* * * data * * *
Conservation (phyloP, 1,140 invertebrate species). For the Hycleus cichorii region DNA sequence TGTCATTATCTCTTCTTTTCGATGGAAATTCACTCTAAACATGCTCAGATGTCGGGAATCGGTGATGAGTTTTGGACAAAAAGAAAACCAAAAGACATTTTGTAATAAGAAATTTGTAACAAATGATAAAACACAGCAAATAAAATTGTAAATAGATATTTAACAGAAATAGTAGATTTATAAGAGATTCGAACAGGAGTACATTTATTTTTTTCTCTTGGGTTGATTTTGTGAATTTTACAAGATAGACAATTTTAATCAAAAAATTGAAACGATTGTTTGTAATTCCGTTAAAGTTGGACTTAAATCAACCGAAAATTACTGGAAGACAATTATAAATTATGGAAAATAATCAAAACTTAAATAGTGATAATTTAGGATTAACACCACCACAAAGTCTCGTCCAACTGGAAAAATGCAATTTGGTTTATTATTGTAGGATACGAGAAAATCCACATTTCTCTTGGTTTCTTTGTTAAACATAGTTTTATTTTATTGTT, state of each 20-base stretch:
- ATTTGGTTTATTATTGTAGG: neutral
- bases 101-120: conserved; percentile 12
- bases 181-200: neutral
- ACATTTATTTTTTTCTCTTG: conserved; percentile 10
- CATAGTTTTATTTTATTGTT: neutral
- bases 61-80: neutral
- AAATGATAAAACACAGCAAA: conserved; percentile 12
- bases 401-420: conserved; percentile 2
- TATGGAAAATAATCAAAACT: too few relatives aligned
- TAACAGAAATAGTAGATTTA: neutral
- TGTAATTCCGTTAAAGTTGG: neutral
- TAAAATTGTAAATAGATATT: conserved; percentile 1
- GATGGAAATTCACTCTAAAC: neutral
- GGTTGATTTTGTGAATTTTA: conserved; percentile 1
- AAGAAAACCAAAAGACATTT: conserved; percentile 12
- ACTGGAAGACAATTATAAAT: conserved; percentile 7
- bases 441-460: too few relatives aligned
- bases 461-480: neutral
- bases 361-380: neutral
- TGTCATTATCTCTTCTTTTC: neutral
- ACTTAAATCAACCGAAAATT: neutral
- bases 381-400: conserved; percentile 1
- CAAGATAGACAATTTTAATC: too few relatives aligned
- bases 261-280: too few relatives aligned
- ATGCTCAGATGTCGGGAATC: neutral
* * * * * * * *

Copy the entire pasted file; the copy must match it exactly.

Conservation (phyloP, 1,140 invertebrate species). For the Hycleus cichorii region DNA sequence TGTCATTATCTCTTCTTTTCGATGGAAATTCACTCTAAACATGCTCAGATGTCGGGAATCGGTGATGAGTTTTGGACAAAAAGAAAACCAAAAGACATTTTGTAATAAGAAATTTGTAACAAATGATAAAACACAGCAAATAAAATTGTAAATAGATATTTAACAGAAATAGTAGATTTATAAGAGATTCGAACAGGAGTACATTTATTTTTTTCTCTTGGGTTGATTTTGTGAATTTTACAAGATAGACAATTTTAATCAAAAAATTGAAACGATTGTTTGTAATTCCGTTAAAGTTGGACTTAAATCAACCGAAAATTACTGGAAGACAATTATAAATTATGGAAAATAATCAAAACTTAAATAGTGATAATTTAGGATTAACACCACCACAAAGTCTCGTCCAACTGGAAAAATGCAATTTGGTTTATTATTGTAGGATACGAGAAAATCCACATTTCTCTTGGTTTCTTTGTTAAACATAGTTTTATTTTATTGTT, state of each 20-base stretch:
- ATTTGGTTTATTATTGTAGG: neutral
- bases 101-120: conserved; percentile 12
- bases 181-200: neutral
- ACATTTATTTTTTTCTCTTG: conserved; percentile 10
- CATAGTTTTATTTTATTGTT: neutral
- bases 61-80: neutral
- AAATGATAAAACACAGCAAA: conserved; percentile 12
- bases 401-420: conserved; percentile 2
- TATGGAAAATAATCAAAACT: too few relatives aligned
- TAACAGAAATAGTAGATTTA: neutral
- TGTAATTCCGTTAAAGTTGG: neutral
- TAAAATTGTAAATAGATATT: conserved; percentile 1
- GATGGAAATTCACTCTAAAC: neutral
- GGTTGATTTTGTGAATTTTA: conserved; percentile 1
- AAGAAAACCAAAAGACATTT: conserved; percentile 12
- ACTGGAAGACAATTATAAAT: conserved; percentile 7
- bases 441-460: too few relatives aligned
- bases 461-480: neutral
- bases 361-380: neutral
- TGTCATTATCTCTTCTTTTC: neutral
- ACTTAAATCAACCGAAAATT: neutral
- bases 381-400: conserved; percentile 1
- CAAGATAGACAATTTTAATC: too few relatives aligned
- bases 261-280: too few relatives aligned
- ATGCTCAGATGTCGGGAATC: neutral